Over in Positron, we’ve implemented enough of Electron’s <webview> element to run the basic browser app in this collection of Electron sample apps. To try it out:
git clone https://github.com/hokein/electron-sample-apps git clone https://github.com/mozilla/positron cd positron ./mach build ./mach run ../electron-sample-apps/webview/browser/
3 thoughts on “a basic browser app in Positron”
I’m really very confused these days about Mozilla’s desires to have their platform used as the base for other projects. As a leader in the Thunderbird project, which clearly is the biggest platform user for Mozilla, this is a critical issue.
If someone were to ask my opinion about Mozilla as a good platform base for a non-Firefox project, I would say that nobody in their right mind would rely on the Mozilla platform as a base for something other than Firefox based on our situation. We want to use the Mozilla platform, but we feel pressure to stop doing so, even though we are very successful by any reasonable standard for an open-source project.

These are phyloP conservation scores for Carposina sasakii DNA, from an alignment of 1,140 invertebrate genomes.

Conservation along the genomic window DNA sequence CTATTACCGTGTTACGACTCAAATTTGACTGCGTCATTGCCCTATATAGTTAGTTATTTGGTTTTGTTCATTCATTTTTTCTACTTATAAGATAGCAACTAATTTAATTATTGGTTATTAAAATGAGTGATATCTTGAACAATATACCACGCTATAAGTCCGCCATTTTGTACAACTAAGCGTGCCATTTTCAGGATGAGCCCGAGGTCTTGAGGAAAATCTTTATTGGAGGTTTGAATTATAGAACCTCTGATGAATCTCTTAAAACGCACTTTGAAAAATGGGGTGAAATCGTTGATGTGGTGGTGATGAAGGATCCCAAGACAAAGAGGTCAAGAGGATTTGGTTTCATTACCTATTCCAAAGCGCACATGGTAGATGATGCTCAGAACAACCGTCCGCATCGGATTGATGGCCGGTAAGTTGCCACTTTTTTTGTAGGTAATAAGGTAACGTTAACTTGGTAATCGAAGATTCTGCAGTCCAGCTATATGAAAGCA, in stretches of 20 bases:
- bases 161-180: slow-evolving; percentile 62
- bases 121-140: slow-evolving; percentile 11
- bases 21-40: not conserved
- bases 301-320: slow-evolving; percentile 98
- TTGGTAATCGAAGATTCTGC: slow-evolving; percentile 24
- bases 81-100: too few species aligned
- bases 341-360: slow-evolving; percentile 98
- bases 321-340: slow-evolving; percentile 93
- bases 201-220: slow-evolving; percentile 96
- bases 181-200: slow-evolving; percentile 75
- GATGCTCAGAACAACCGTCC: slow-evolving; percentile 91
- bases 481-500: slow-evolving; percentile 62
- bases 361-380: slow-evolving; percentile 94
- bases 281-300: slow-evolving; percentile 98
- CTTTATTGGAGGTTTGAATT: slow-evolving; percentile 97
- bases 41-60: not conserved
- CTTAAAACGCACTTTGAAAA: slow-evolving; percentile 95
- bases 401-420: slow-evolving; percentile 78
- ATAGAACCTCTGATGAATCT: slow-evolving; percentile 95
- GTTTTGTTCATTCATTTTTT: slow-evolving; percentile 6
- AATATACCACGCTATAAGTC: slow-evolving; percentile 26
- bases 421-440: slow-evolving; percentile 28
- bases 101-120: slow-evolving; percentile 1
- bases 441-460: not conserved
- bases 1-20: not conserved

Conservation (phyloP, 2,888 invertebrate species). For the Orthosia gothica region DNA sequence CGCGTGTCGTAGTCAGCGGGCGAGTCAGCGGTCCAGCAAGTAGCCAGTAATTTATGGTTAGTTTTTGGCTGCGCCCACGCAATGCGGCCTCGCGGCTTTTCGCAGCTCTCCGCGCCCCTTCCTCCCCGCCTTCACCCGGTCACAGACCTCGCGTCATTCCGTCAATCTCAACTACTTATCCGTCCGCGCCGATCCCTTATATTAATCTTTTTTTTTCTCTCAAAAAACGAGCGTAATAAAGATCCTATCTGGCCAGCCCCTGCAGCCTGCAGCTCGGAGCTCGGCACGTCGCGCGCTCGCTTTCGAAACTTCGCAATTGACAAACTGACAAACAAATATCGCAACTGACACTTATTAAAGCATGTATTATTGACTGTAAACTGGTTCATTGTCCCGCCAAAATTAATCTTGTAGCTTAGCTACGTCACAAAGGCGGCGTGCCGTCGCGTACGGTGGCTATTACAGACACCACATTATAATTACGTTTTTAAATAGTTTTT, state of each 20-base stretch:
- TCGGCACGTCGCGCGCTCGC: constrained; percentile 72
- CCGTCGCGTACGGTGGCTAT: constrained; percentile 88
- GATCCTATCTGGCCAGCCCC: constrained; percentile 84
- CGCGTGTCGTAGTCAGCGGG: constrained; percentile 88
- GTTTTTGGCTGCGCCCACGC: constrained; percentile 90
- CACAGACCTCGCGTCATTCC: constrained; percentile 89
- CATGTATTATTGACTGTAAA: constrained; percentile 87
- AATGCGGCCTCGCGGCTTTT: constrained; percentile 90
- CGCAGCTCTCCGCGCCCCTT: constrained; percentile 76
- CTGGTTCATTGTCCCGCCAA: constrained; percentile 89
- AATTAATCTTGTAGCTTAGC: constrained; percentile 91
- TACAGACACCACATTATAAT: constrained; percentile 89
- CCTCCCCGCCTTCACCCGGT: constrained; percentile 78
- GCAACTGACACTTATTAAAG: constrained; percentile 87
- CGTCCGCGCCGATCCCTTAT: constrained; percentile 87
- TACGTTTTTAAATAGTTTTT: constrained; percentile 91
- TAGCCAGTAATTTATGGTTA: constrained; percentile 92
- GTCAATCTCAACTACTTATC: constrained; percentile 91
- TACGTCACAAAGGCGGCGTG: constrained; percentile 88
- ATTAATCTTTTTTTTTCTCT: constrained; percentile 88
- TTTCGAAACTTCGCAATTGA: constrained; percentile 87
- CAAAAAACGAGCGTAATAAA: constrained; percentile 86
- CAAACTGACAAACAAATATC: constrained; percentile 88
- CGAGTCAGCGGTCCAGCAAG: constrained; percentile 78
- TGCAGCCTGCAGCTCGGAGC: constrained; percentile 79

Yet that understanding of Mozilla does not explain Positron. Perhaps you could explain why Positron, when the theme at Mozilla that I have been able to figure out is that they have no interest in maintaining the kinds of stable APIs that would be required for third parties to use anything based on the Mozilla platform.
If Positron makes sense, doesn’t it make sense for Thunderbird, and wouldn’t adapting Thunderbird to run on Positron be a boon for you? Yet I feel that would be a tough sell, both within Mozilla and within the Thunderbird community. Why is that?
R Kent James: The initial goal of Positron is merely to run Tofino, the browser interaction experiment that is based on Electron. We don’t currently have any goal beyond that. I’ve described this goal, and the milestones along the way to it, in this Positron roadmap:
To the question of whether Positron makes sense for Thunderbird: I don’t think it does, primarily because Positron doesn’t currently intend to support more general use cases. That could change in the future, of course; but it isn’t the case today.